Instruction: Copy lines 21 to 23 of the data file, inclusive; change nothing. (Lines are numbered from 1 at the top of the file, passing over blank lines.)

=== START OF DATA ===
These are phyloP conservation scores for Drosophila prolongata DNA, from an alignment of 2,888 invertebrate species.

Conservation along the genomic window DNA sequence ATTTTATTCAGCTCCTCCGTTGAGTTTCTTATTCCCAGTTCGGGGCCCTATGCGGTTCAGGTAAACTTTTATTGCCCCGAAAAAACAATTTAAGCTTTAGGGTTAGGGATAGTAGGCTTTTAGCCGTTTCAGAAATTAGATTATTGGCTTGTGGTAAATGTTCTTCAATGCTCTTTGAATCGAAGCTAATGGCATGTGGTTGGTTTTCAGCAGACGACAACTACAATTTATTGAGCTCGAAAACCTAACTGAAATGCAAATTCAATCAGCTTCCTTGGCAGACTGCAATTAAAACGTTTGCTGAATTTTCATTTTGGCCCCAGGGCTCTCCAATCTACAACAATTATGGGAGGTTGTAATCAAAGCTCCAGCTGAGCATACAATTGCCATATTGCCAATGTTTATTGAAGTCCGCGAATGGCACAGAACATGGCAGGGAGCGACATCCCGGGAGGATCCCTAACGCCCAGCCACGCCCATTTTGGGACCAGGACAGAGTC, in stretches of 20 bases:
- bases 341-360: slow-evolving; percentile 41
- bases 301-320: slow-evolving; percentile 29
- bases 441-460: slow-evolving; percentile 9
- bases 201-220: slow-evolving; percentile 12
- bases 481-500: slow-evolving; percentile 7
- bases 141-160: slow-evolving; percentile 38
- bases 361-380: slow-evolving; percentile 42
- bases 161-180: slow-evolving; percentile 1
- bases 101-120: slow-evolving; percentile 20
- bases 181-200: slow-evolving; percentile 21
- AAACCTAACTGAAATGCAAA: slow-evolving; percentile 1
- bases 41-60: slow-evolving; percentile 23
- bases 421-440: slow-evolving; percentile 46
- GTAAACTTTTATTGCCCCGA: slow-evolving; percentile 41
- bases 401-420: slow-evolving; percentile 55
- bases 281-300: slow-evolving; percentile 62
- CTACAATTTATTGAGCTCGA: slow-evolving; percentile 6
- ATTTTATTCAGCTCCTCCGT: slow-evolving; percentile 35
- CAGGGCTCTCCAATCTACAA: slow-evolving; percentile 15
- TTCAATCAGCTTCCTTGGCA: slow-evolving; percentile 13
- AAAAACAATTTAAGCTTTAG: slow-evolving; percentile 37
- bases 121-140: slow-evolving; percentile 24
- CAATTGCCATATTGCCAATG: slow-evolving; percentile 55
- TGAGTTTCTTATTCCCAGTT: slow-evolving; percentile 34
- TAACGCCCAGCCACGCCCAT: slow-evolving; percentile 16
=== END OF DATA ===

- CAGGGCTCTCCAATCTACAA: slow-evolving; percentile 15
- TTCAATCAGCTTCCTTGGCA: slow-evolving; percentile 13
- AAAAACAATTTAAGCTTTAG: slow-evolving; percentile 37